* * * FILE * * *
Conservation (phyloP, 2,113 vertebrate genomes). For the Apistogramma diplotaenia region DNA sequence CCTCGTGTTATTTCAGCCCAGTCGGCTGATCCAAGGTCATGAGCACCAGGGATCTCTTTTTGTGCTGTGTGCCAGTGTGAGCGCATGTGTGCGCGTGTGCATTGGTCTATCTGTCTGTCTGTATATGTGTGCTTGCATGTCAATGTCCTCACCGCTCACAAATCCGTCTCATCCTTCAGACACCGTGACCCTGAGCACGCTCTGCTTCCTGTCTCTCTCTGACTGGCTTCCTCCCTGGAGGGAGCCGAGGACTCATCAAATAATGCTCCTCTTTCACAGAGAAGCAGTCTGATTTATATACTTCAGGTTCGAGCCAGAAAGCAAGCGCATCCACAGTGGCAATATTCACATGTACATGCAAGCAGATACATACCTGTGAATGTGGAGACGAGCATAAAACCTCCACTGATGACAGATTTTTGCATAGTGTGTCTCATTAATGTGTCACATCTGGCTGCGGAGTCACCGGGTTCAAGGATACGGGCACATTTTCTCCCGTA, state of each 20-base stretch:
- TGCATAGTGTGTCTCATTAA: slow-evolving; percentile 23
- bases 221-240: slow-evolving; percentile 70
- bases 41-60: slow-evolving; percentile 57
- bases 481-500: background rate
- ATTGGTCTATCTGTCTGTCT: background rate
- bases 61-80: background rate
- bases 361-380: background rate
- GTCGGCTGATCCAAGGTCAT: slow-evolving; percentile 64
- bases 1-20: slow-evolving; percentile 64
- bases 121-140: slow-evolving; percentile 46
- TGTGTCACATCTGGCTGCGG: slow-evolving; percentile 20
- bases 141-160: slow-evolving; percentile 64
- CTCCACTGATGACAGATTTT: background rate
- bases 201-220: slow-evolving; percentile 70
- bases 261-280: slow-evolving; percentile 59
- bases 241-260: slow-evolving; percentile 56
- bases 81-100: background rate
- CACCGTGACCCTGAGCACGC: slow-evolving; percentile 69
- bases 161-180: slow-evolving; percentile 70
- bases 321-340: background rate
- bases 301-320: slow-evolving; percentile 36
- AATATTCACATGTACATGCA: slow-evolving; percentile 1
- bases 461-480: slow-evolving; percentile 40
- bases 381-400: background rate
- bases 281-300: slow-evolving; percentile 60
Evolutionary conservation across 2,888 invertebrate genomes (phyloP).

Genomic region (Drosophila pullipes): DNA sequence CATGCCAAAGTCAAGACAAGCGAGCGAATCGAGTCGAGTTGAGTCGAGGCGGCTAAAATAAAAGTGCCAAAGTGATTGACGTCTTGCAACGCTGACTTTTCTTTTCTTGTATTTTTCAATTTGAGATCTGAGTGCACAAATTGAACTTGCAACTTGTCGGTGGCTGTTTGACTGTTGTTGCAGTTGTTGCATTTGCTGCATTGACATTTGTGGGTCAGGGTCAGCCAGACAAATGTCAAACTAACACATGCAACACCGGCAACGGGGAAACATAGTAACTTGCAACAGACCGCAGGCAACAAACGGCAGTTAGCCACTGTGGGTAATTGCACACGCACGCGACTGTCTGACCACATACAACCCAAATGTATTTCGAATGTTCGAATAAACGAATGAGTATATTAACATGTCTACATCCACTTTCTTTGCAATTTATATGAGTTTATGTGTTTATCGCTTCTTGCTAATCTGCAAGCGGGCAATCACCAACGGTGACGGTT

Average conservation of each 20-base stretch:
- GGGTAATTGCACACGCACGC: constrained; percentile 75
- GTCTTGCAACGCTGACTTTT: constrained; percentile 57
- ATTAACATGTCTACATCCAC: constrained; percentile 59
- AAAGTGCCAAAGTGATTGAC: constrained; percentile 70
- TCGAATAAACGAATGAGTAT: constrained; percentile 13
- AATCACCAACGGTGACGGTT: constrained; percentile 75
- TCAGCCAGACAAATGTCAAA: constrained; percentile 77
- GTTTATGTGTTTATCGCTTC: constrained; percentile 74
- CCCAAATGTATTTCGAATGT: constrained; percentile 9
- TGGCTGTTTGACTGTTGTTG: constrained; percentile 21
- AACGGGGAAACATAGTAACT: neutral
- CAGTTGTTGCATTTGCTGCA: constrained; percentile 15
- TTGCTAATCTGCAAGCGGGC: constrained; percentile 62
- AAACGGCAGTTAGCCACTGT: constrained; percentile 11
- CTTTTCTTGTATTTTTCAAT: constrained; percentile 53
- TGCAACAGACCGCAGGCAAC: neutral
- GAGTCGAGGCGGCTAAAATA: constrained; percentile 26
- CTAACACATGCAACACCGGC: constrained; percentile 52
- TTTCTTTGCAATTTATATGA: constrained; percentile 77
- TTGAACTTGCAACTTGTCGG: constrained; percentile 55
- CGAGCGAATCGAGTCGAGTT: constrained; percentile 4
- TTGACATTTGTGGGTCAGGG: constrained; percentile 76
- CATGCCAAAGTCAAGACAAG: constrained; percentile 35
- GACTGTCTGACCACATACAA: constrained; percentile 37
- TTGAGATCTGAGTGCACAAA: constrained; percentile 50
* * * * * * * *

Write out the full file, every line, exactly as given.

Conservation (phyloP, 2,113 vertebrate genomes). For the Apistogramma diplotaenia region DNA sequence CCTCGTGTTATTTCAGCCCAGTCGGCTGATCCAAGGTCATGAGCACCAGGGATCTCTTTTTGTGCTGTGTGCCAGTGTGAGCGCATGTGTGCGCGTGTGCATTGGTCTATCTGTCTGTCTGTATATGTGTGCTTGCATGTCAATGTCCTCACCGCTCACAAATCCGTCTCATCCTTCAGACACCGTGACCCTGAGCACGCTCTGCTTCCTGTCTCTCTCTGACTGGCTTCCTCCCTGGAGGGAGCCGAGGACTCATCAAATAATGCTCCTCTTTCACAGAGAAGCAGTCTGATTTATATACTTCAGGTTCGAGCCAGAAAGCAAGCGCATCCACAGTGGCAATATTCACATGTACATGCAAGCAGATACATACCTGTGAATGTGGAGACGAGCATAAAACCTCCACTGATGACAGATTTTTGCATAGTGTGTCTCATTAATGTGTCACATCTGGCTGCGGAGTCACCGGGTTCAAGGATACGGGCACATTTTCTCCCGTA, state of each 20-base stretch:
- TGCATAGTGTGTCTCATTAA: slow-evolving; percentile 23
- bases 221-240: slow-evolving; percentile 70
- bases 41-60: slow-evolving; percentile 57
- bases 481-500: background rate
- ATTGGTCTATCTGTCTGTCT: background rate
- bases 61-80: background rate
- bases 361-380: background rate
- GTCGGCTGATCCAAGGTCAT: slow-evolving; percentile 64
- bases 1-20: slow-evolving; percentile 64
- bases 121-140: slow-evolving; percentile 46
- TGTGTCACATCTGGCTGCGG: slow-evolving; percentile 20
- bases 141-160: slow-evolving; percentile 64
- CTCCACTGATGACAGATTTT: background rate
- bases 201-220: slow-evolving; percentile 70
- bases 261-280: slow-evolving; percentile 59
- bases 241-260: slow-evolving; percentile 56
- bases 81-100: background rate
- CACCGTGACCCTGAGCACGC: slow-evolving; percentile 69
- bases 161-180: slow-evolving; percentile 70
- bases 321-340: background rate
- bases 301-320: slow-evolving; percentile 36
- AATATTCACATGTACATGCA: slow-evolving; percentile 1
- bases 461-480: slow-evolving; percentile 40
- bases 381-400: background rate
- bases 281-300: slow-evolving; percentile 60
Evolutionary conservation across 2,888 invertebrate genomes (phyloP).

Genomic region (Drosophila pullipes): DNA sequence CATGCCAAAGTCAAGACAAGCGAGCGAATCGAGTCGAGTTGAGTCGAGGCGGCTAAAATAAAAGTGCCAAAGTGATTGACGTCTTGCAACGCTGACTTTTCTTTTCTTGTATTTTTCAATTTGAGATCTGAGTGCACAAATTGAACTTGCAACTTGTCGGTGGCTGTTTGACTGTTGTTGCAGTTGTTGCATTTGCTGCATTGACATTTGTGGGTCAGGGTCAGCCAGACAAATGTCAAACTAACACATGCAACACCGGCAACGGGGAAACATAGTAACTTGCAACAGACCGCAGGCAACAAACGGCAGTTAGCCACTGTGGGTAATTGCACACGCACGCGACTGTCTGACCACATACAACCCAAATGTATTTCGAATGTTCGAATAAACGAATGAGTATATTAACATGTCTACATCCACTTTCTTTGCAATTTATATGAGTTTATGTGTTTATCGCTTCTTGCTAATCTGCAAGCGGGCAATCACCAACGGTGACGGTT

Average conservation of each 20-base stretch:
- GGGTAATTGCACACGCACGC: constrained; percentile 75
- GTCTTGCAACGCTGACTTTT: constrained; percentile 57
- ATTAACATGTCTACATCCAC: constrained; percentile 59
- AAAGTGCCAAAGTGATTGAC: constrained; percentile 70
- TCGAATAAACGAATGAGTAT: constrained; percentile 13
- AATCACCAACGGTGACGGTT: constrained; percentile 75
- TCAGCCAGACAAATGTCAAA: constrained; percentile 77
- GTTTATGTGTTTATCGCTTC: constrained; percentile 74
- CCCAAATGTATTTCGAATGT: constrained; percentile 9
- TGGCTGTTTGACTGTTGTTG: constrained; percentile 21
- AACGGGGAAACATAGTAACT: neutral
- CAGTTGTTGCATTTGCTGCA: constrained; percentile 15
- TTGCTAATCTGCAAGCGGGC: constrained; percentile 62
- AAACGGCAGTTAGCCACTGT: constrained; percentile 11
- CTTTTCTTGTATTTTTCAAT: constrained; percentile 53
- TGCAACAGACCGCAGGCAAC: neutral
- GAGTCGAGGCGGCTAAAATA: constrained; percentile 26
- CTAACACATGCAACACCGGC: constrained; percentile 52
- TTTCTTTGCAATTTATATGA: constrained; percentile 77
- TTGAACTTGCAACTTGTCGG: constrained; percentile 55
- CGAGCGAATCGAGTCGAGTT: constrained; percentile 4
- TTGACATTTGTGGGTCAGGG: constrained; percentile 76
- CATGCCAAAGTCAAGACAAG: constrained; percentile 35
- GACTGTCTGACCACATACAA: constrained; percentile 37
- TTGAGATCTGAGTGCACAAA: constrained; percentile 50